Times are tough, and conventional wisdom says now isn't the time to think about spending money to go green. But the CW is wrong.
If you look at it practically, you'll find that doing the environment a favor can save you money, too. Spending a little money on your home right now could mean big savings in the long term. Think about all the money you spend paying for heat and electricity — shave a few bucks off that and you'll have enough money to, say, gas up your SUV (unless you've gotten greener on your commute, too).
After the jump we'll show you eight ways to save green and live green.
WHAT IT IS Let's be honest — this looks like a funnel where your sink's water sprayer used to be. But
Envirosink is really a "secondary sink" that collects "light grey" waste water — the type generated while running your hot water or rinsing vegetables, not soapy dishwater — into a rain barrel outside or a bucket underneath. You can use that wastewater for the garden, to wash the car and so on. Since a family of three wastes an average of 18 gallons of clean water per day just running hot water, it adds up quickly. The Envirosink installs quickly and is made of ABS plastic that can clean up in a snap.
PAYBACK Depends on your water bill, but if you live in a place with water rationing, gadgets like Envirosink might even become law.
COST Around $1,100 for the basic installation kit
WHAT IT IS Greenswitch is a wireless home-energy controller that's installed at the outlet and top-control (like a thermostat) levels. Plug in your lights, electronics, computers and appliances into a Greenswitch plug, flip the Greenswitch control and everything goes into economy mode. Gone is the drain of unused electricity ("phantom power") and forgotten lights. And it's easy to install, since all Greenswitch components can be retrofitted into your home's existing electrical system. It's even more effective at the office, if your boss is looking for ways to tighten the belt.
PAYBACK Depends on how many things you plug into it and how much you electricity costs, but it could pay for itself in as little as two years.
WHAT IT IS
EcoBee calls itself a smart thermostat: a wireless solution that will let you adjust your home's temperature, either directly from the wall control or via a customized Web portal. You can tweak its current settings or run a preset program if you'll be away for a while. EcoBee uses Wi-Fi, but it also includes optional ZigBee expansion slots if you decide to integrate it into bigger home automation renovation. It's not do-it-yourself job — get a professional to help you.
PAYBACK Within 18 months, energy savings should pay for it.
4. Zeta EcoSmart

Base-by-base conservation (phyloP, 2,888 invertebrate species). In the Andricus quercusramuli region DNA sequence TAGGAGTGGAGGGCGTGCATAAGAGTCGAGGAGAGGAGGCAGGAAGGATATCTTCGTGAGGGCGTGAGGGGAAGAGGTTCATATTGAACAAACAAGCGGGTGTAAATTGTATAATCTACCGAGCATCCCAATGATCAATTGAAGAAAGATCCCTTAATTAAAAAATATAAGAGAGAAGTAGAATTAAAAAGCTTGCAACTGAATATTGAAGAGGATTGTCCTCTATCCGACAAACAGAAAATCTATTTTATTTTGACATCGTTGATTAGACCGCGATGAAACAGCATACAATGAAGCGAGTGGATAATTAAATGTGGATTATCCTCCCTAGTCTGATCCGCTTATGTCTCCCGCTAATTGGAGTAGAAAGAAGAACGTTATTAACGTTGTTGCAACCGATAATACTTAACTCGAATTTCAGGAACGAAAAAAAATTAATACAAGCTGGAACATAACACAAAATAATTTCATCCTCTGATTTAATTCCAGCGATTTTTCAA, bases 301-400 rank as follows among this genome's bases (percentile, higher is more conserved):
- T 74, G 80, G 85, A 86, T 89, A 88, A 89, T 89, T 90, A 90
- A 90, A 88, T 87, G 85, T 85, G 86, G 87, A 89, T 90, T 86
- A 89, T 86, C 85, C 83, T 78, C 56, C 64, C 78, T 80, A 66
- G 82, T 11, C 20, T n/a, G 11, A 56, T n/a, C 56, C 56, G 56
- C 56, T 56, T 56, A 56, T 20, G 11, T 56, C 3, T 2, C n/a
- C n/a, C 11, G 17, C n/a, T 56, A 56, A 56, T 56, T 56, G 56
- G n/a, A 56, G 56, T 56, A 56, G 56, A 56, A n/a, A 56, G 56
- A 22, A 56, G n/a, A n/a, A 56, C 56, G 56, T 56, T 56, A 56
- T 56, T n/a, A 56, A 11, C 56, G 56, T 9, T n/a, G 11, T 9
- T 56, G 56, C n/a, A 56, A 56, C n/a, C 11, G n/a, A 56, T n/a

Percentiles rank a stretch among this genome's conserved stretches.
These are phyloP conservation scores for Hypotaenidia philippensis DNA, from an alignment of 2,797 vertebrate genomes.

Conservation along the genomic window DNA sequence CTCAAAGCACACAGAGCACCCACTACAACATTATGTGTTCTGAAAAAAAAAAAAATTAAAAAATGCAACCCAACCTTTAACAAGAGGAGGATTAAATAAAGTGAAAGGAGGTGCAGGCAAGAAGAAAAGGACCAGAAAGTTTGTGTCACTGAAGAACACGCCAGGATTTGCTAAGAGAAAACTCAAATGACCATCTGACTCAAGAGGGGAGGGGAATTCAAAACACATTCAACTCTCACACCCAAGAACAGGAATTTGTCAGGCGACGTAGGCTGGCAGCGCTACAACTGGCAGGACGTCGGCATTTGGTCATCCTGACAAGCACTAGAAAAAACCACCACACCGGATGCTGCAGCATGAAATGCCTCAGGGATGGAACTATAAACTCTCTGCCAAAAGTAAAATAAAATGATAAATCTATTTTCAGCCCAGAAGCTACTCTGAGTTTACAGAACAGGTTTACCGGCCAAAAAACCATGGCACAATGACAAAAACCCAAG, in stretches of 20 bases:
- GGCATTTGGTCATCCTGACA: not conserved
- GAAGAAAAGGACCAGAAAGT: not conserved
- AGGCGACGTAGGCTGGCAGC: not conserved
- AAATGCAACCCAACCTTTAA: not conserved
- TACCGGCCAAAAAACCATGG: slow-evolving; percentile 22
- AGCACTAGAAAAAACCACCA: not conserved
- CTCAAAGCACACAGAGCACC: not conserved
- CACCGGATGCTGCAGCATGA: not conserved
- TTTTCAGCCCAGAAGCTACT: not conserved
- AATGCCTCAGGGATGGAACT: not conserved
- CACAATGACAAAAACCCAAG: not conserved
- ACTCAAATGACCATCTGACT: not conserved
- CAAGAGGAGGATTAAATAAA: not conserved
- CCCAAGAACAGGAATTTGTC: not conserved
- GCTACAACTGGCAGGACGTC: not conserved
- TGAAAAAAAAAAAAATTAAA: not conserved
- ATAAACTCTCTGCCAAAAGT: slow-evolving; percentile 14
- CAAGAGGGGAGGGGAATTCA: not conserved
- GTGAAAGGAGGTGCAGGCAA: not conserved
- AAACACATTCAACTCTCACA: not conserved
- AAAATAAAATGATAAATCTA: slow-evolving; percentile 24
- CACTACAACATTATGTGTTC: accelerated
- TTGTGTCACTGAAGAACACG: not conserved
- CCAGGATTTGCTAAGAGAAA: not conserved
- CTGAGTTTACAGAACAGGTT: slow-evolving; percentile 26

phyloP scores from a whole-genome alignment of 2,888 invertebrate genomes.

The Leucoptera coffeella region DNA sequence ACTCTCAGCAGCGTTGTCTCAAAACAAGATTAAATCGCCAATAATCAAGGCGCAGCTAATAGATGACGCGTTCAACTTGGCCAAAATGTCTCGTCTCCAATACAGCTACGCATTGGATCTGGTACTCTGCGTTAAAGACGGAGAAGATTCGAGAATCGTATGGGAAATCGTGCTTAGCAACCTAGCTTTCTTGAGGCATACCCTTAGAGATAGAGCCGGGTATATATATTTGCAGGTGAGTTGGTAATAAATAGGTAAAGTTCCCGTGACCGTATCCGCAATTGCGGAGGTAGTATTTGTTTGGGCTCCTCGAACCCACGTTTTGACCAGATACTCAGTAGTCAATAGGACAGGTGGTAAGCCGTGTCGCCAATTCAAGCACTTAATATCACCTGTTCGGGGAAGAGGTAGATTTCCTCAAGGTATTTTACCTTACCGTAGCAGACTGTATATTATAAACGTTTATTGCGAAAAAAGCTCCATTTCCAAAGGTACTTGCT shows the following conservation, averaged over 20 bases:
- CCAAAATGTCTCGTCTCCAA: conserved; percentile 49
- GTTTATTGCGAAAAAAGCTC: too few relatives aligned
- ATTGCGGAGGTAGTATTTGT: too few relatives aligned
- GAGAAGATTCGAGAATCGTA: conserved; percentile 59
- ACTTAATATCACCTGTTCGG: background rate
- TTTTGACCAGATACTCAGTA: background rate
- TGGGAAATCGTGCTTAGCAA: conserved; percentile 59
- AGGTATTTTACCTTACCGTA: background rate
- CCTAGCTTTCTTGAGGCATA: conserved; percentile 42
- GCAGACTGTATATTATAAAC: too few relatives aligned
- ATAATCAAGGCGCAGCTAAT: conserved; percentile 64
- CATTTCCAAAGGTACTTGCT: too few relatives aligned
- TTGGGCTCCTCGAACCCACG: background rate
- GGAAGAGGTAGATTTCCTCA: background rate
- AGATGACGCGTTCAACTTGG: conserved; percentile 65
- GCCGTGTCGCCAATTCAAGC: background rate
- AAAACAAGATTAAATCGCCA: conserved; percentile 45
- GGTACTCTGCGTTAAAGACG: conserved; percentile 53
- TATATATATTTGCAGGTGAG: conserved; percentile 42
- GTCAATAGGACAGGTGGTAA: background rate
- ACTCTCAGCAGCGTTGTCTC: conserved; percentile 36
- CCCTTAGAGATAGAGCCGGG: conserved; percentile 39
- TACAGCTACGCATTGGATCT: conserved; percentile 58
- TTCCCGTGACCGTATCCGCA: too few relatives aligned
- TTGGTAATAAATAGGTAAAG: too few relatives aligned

WHAT IT IS The hottest fireplace you've ever seen. The Zeta EcoSmart burns denatured alcohol, an easily available renewable fuel. That means the only wood you'll see near this Jetsons-like firepit is in its construction, a "clever fusion of timber, leather and stainless steel" on a swivel base. It also comes in four colors, of course, and because it burns cleanly, no flue is needed.
PAYBACK It could save high heating bills, but it's not likely this will be your key energy source, unless you own a still. But you can take advantage of tax credits under the recent stimulus bill, and get up to 30% of your cost, or $1,500, back from the tax man.
5. Home Joule
COST It depends on your local utility
WHAT IT IS
Home Joule is an energy monitor that lets you in on the dirty secret of home electricity costs: that they can vary massively during the day. Using wireless technology, it provides real-time data on weather and outside temperature, as well as your current energy usage. And if your utility is a Home Joule partner, your monitor will also glow green, yellow or red depending on the local power grid's peak demand, with red being the heaviest usage and, therefore, the most expensive. It's great at creating awareness, but you still need to take action yourself to cut down on your usage at peak times.
PAYBACK Could save you hundreds of dollars a year, depending on your consumption habits.
WHAT IT IS Chuck is the world's first modern wastepaper basket constructed of 100% recycled cardboard and printed with water-based inks. Perfect for any room or for temporary use, they had an easy fold-and-tuck assembly, a convenient finger hole for "easy lifting," and it can handle a three-gallon BioBag compostable trash bag if your trash is of the drippy variety. Two designs are available and another four are in concept stage, but you can do your own design for a big enough order.
PAYBACK Price is similar or cheaper than cooler-looking plastic trash cans, but with a lighter footprint on the planet.
COST "Competitive" to traditional board
WHAT IT IS Bamboo flooring was soooo 2006. Now, everyone wants to find a newer, greener replacement for the sawdust-and-chemicals composition of cheap particleboard and oriented-strand board. Chlorofill uses sorghum stalks and a formaldehyde-free binder, and since sorghum typically gets used for animal feed, we're growing it and tossing the stalks anyway. Sorghum's 48% cellulose content also makes it pliable, compared to wood at 50%. That makes each Chlorofill panel stronger, more durable, and better insulating.
PAYBACK Immediately, if you're sensitive to chemicals. But since they plan to price it similar to cheap plywood substitutes like particleboard and last longer, it should also save money over several years.
8. Ikea SOLIG
COST $20 for a string of five lights
WHAT IT IS These solar-powered glowstick lanterns are perfect for barbecues or really eco-friendly raves. No wiring is needed, since each lantern has its own small solar panel.
SOLIG has an on/off switch, or you can let it ride in auto mode, meaning the light goes on at dusk and off at dawn automatically. Its LED bulbs consume 70% less energy, with four times the lifespan of typical incandescent decorative lighting.
PAYBACK About a year, in energy and burned-out bulb savings.